The best way to expose a liar is by calling him out on his lies. This is difficult because liars are good at what they do. They know how to hide their lies and they are skilled at convincing people that they are telling the truth. One way or another, they spin and adjust their stories to match the listener’s beliefs. So if you are trying to determine whether or not to trust someone, it’s best to catch them in a lie. This is how you put a magnifying glass on their bullshit.
But it’s not just about getting them to admit they are lying. It’s about exposing and denouncing their deceitful ways. This is the sort of thing you might say to them:
“I know you’re lying. Your facial expressions give it away. The way you’re clenching your fists and narrowing your eyes, trying to look strong. You are nothing but a piece of shit. If you were a real man, you’d fight like a man and not run like a pussy.”
The point is that you can’t just cut ties with someone you don’t know or have some kind of personal relationship with. You have to make them pay for their lies, otherwise it’s tantamount to treating the symptom instead of the disease. This is one of the hardest things about being an intelligent person in today’s world. You have to be able to spot a liar and you have to be able to say something to them to make them stop.
Unfortunately, there are many people who will try to get away with even more serious lies than those made by Trump. His history of dissembling doesn’t exactly inspire confidence, does it? So it’s crucial that we develop our own personal standards and stop believing every word that comes out of someone else’s mouth. This isn’t meant to frighten you but to make you more aware of how important it is to discern fact from fiction in today’s world. In the end, you can only control yourself. You can’t control what others will do. So you have to be responsible for your own actions and your own life. This is much easier said than done, I know, but it’s a necessary evil.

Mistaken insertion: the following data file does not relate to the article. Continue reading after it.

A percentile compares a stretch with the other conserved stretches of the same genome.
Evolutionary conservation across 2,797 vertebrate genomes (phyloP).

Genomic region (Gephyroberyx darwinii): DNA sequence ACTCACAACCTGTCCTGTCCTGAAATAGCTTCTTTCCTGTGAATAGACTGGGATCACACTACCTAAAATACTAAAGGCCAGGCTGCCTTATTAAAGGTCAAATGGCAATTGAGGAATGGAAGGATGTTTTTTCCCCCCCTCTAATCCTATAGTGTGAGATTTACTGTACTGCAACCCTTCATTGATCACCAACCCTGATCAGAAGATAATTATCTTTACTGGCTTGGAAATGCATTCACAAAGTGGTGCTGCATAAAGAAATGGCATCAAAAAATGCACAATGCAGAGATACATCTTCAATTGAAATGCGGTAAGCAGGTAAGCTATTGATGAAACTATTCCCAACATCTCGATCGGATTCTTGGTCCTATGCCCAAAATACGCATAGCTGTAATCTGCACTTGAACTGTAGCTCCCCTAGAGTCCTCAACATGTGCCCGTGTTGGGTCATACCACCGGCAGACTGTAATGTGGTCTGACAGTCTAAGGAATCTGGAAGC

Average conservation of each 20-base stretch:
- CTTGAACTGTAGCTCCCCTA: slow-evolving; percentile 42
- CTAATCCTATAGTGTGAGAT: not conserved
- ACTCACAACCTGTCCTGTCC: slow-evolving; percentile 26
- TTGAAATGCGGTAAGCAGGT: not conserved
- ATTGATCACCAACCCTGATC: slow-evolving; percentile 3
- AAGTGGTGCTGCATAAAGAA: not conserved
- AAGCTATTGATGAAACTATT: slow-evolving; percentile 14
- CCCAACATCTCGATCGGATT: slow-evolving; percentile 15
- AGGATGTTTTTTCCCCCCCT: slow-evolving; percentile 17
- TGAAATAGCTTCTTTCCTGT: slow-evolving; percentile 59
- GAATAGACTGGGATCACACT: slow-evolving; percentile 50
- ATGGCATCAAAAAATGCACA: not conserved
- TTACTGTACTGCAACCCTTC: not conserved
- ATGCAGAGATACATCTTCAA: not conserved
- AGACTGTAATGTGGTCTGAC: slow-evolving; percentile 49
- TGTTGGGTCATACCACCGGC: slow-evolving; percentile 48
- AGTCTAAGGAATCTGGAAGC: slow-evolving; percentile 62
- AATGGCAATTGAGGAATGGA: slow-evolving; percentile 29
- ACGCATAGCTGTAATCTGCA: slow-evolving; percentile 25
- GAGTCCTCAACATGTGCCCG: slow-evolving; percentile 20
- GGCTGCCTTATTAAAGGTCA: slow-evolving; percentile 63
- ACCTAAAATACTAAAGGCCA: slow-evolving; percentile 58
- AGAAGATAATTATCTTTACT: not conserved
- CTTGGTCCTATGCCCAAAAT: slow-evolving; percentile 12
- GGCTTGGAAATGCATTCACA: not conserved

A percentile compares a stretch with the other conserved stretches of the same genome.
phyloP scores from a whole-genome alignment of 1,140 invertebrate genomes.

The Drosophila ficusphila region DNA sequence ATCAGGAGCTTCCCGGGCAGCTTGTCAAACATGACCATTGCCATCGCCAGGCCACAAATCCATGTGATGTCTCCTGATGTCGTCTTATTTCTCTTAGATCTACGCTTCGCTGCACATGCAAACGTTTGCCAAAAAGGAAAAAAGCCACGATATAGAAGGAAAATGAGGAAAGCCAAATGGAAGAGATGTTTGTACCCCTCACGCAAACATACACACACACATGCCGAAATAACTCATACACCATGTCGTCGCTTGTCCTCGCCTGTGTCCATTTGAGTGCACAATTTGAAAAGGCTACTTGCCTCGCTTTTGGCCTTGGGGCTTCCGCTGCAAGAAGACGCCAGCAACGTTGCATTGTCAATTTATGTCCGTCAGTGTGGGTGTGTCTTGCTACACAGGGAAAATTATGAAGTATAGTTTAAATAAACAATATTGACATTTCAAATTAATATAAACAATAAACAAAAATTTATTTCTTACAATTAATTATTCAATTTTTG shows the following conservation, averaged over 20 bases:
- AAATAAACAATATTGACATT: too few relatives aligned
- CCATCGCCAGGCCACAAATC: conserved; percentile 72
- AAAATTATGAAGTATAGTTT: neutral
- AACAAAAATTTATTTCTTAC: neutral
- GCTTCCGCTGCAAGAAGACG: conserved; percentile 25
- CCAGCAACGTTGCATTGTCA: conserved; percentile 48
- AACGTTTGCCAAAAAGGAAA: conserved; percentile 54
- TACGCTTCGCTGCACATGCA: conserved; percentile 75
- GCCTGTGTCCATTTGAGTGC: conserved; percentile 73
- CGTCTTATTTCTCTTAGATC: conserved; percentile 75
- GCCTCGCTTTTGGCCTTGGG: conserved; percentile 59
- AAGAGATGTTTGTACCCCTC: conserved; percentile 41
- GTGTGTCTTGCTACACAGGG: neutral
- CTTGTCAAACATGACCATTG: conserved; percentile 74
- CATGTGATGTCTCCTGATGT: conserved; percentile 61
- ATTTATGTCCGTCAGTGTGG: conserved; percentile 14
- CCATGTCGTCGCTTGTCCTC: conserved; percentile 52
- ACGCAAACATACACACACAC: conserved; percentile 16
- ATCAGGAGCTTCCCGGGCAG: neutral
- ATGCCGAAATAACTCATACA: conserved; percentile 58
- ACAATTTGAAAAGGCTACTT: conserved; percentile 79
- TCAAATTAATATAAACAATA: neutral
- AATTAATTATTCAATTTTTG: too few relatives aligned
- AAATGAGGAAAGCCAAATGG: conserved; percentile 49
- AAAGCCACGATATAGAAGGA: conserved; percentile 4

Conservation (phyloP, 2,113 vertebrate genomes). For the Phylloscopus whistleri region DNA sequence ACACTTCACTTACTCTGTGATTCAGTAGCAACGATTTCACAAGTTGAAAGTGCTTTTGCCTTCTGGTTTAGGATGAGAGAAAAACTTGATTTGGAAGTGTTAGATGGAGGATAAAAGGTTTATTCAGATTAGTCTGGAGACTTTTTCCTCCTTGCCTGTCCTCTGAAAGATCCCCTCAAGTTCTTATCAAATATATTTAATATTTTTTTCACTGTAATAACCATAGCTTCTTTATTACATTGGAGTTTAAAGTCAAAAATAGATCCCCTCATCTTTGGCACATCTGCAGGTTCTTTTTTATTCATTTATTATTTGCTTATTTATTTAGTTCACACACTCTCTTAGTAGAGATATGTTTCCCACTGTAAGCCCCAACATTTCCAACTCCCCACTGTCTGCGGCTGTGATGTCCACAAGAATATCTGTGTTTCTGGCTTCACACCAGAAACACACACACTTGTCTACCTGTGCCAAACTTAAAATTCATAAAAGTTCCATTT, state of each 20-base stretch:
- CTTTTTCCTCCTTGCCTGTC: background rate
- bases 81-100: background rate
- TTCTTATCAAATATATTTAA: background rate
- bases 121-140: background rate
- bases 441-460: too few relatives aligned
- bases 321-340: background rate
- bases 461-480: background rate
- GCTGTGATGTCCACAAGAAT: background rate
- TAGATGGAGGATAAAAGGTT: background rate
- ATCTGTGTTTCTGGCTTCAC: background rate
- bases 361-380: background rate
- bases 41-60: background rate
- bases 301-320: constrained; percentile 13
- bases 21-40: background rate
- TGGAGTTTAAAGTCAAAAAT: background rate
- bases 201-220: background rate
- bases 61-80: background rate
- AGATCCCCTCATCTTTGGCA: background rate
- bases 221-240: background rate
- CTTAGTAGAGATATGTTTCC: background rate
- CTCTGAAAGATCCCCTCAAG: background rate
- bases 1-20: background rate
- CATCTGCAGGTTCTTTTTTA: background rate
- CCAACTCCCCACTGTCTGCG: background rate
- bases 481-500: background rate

Why Does Trump Need To Lies?
Why does Trump need to lie? Is it because he is trying to hide something? What is he trying to hide? Let’s go back to that Time interview and consider what Trump said about loyalty:
“I don’t think there should be any loyalty to me. You know, I mean, I’m not a politician. I don’t need anybody’s loyalty.”
What exactly does this mean? Let’s unpack it a little bit.
Trump made two statements here. One: There should be no loyalty to him. Two: He isn’t a politician, which presumably means he doesn’t need people’s loyalty. And to prove the first part, he says that he is not a politician. So he clearly doesn’t need people’s loyalty. However, he also said that he wants to be the president for all Americans. So it appears that he needs people’s loyalty, but in a very specific way – he needs people to support him and vote for him. He can’t be responsible for running the country, but he can be responsible for ensuring that his presidency is supported by the people.
This is a very common type of problem for politicians. Not too many people want to follow an incompetent leader, but most of us don’t want to rock the boat or oppose a powerful individual either. So we go along with whatever the leader wants, even if it goes against our own best interests. This is very different from what a real leader would do. Real leaders would put the well-being of their people first and would consider their opinion more than that of the majority. But, as we have established, Trump is neither competent nor honest.
On the other hand, what exactly does ‘not needing anyone’s loyalty’ mean? This is a little tricky to unpack. Essentially, Trump said he is not interested in being liked by others. He seems to imply that he is interested in being respected or feared by others. So while he doesn’t need other people’s loyalty, he still wants to be perceived as strong and powerful by others. This is why he needs to lie. He needs to give the appearance of strength and power, even if he isn’t actually feeling either of those things inside.